I walked over to the stream and spent some time scanning the area. I saw one Arrowhead Spiketail fly down the stream, cruising only a few feet above the water’s surface, but it disappeared and I wasn’t able to catch it. A small toad resting half in and half out of the water was the only other wildlife of interest – there are usually some neat critters in this area, and I was happy to see it just chillin’. This is the same area where I have had Arctic Skipper butterflies and Wood Frogs in the past, and my only jewelwing damselfly in Stony Swamp was seen here which makes this a spot worth checking out in the summer months.
When I returned to the main trail again I was thrilled to find two more Arrowhead Spiketails chasing each other over the path where it crosses over the small creek. One attempted to land on a cattail reed, but its weight caused the reed to bend forward. I think this is one of my favourite spiketail images to date:
The spiketail was not content to stay in one spot, but attempted to land on different perches in the same area. Its bright colours and large size made it easy to follow as it zipped around the open clearing, and it was so conspicuous that I think even a person not particularly attuned to odonates would have noticed it and found it stunning. This is certainly one of my favourite dragonflies, and I was thrilled to find a few of them in the same location where I’d had them most years since 2014. They are not a widespread species, but are only found in a few local areas in our region, and are the rarest of the three spiketail species.
Pleased with my success – it usually isn’t so easy to find these elusive dragonflies at Jack Pine Trail, even when they are flying – I continued my walk through the trail system. I was disappointed by how few dragonflies were flying. I remembered previous visits where I’d seen Brush-tipped Emeralds, Williamson’s Emeralds, Common Baskettails, Fragile Forktails, and even Emerald Spreadwings, a species I don’t see very often in Ottawa any more. Had Stony Swamp become inhospitable to most of these species, or were numbers declining overall after a few bad years of spring flooding and summer droughts? The only other bug I found worth photographing was a Four-spotted Skimmmer, another early-season species that soon will disappear.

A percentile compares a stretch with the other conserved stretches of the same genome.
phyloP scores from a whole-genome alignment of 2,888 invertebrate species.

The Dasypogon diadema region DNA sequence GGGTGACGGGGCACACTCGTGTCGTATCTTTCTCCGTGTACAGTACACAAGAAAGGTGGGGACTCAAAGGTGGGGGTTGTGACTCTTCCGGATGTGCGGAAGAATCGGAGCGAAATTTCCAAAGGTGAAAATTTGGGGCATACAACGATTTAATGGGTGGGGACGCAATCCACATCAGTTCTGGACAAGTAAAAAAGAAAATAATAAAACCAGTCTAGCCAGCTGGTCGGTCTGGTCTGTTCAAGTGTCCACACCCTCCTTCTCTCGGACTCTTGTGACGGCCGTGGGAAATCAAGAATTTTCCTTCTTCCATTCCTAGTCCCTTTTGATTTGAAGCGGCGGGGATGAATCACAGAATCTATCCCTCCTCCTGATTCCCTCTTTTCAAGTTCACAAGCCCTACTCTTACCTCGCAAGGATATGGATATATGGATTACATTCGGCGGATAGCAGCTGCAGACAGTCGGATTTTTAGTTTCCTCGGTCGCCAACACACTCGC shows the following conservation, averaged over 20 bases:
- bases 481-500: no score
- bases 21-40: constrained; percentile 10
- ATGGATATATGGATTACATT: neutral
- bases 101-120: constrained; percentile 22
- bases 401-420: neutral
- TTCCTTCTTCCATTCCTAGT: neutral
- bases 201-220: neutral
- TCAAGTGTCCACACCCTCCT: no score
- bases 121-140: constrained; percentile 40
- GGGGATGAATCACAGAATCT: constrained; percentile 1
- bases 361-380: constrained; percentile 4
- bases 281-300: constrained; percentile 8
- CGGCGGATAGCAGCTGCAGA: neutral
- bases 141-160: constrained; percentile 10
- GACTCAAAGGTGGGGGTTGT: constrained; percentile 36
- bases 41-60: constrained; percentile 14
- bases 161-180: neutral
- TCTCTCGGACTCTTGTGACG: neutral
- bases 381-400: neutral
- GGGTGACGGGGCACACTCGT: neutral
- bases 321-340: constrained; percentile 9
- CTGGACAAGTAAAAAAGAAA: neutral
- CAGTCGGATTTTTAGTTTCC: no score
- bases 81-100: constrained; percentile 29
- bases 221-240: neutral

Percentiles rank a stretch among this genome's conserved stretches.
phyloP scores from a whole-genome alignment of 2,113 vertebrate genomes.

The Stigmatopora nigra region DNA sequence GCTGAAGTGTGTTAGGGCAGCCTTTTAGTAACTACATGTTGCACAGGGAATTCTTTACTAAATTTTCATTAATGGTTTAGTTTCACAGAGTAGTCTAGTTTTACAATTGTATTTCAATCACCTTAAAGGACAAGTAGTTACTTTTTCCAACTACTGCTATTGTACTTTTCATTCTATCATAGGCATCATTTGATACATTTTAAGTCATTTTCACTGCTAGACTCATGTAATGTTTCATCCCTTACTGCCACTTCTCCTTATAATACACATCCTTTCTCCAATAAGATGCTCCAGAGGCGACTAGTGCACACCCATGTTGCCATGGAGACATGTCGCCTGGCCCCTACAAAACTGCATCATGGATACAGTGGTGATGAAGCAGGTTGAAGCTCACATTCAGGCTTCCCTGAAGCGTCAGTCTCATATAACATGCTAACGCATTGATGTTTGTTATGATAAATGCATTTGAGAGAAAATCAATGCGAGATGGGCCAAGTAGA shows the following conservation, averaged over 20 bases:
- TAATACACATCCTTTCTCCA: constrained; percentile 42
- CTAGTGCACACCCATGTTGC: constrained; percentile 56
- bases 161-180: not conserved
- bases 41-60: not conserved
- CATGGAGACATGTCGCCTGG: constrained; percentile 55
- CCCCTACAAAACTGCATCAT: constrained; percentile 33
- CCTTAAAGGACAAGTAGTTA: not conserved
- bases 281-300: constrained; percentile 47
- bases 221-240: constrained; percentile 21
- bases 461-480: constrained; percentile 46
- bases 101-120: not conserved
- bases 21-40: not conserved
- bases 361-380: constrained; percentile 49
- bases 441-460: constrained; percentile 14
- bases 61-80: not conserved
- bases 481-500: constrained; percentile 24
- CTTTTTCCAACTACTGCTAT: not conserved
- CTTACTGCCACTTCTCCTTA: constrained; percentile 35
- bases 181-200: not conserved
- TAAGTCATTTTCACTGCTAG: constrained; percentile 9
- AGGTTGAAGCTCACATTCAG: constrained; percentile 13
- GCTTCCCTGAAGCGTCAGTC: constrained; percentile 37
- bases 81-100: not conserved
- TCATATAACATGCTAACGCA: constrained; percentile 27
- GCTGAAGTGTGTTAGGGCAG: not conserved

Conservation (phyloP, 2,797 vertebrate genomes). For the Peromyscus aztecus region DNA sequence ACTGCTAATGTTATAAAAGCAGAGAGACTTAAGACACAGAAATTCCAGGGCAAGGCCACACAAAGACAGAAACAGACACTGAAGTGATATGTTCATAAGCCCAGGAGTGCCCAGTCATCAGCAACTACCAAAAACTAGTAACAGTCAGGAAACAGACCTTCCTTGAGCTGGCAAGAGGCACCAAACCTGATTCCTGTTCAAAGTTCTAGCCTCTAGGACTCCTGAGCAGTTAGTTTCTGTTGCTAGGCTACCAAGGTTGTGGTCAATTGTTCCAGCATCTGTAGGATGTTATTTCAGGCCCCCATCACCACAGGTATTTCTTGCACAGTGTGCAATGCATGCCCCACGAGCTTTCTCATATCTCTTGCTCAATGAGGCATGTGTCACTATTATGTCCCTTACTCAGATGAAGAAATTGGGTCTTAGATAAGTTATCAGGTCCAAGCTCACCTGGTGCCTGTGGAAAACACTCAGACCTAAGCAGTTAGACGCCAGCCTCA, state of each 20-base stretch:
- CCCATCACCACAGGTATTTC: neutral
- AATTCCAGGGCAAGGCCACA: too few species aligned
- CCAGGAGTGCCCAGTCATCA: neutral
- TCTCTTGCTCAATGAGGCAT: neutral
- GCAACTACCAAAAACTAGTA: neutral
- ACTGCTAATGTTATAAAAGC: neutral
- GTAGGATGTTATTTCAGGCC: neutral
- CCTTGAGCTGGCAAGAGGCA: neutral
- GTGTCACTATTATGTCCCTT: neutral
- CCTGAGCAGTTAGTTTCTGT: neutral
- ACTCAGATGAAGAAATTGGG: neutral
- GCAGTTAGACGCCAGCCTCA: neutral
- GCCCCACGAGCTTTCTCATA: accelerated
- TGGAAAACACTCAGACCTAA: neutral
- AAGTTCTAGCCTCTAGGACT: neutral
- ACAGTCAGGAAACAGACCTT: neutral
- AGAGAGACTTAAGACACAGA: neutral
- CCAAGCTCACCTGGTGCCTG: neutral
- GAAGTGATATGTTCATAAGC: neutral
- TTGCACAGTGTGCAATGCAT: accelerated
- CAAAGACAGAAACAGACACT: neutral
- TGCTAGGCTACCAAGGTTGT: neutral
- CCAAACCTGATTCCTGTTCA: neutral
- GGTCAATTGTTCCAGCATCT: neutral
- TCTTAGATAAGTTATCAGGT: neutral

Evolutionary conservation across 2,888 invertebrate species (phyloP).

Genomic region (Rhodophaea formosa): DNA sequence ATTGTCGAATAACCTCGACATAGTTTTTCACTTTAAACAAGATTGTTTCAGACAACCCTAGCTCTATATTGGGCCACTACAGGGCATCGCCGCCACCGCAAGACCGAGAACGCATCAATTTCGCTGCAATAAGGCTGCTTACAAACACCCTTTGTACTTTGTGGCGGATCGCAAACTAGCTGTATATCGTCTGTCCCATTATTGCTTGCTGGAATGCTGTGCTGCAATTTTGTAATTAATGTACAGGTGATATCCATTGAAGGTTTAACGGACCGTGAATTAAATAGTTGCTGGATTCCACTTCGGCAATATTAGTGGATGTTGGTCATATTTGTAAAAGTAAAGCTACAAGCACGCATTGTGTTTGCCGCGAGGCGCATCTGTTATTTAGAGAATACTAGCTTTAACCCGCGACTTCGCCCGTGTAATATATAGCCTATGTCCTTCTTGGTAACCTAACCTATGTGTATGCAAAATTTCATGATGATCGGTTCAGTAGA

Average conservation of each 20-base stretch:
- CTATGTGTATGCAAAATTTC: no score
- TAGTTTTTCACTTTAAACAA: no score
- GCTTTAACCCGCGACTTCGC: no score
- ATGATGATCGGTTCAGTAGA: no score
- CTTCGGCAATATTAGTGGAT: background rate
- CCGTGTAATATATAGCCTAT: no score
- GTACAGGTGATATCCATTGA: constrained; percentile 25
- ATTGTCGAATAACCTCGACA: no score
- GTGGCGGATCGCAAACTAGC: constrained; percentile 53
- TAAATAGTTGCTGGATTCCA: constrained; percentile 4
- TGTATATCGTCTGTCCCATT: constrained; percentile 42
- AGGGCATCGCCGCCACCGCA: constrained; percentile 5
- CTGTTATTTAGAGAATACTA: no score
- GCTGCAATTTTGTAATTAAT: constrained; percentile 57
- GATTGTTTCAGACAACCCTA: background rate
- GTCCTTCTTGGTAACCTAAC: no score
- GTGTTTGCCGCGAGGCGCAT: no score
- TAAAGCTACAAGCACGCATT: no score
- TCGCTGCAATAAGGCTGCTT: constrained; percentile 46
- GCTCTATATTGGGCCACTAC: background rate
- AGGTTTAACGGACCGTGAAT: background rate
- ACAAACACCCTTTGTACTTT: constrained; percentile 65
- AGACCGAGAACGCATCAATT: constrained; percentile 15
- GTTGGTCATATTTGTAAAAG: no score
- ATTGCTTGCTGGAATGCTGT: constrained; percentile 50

Although the variety of insects was not that great, I was thrilled to see the Henry’s Elfin so late in the month and all the Arrowhead Spiketails flying around the stream. In ordinary times a return visit might be in order to look for some of those elusive emerald dragonflies, but with the terribly crowded parking lots I’m not sure whether I will go back unless I have another weekday off. I am just happy I was able to confirm that the spiketails were still there, and that I got some great photos of them this time!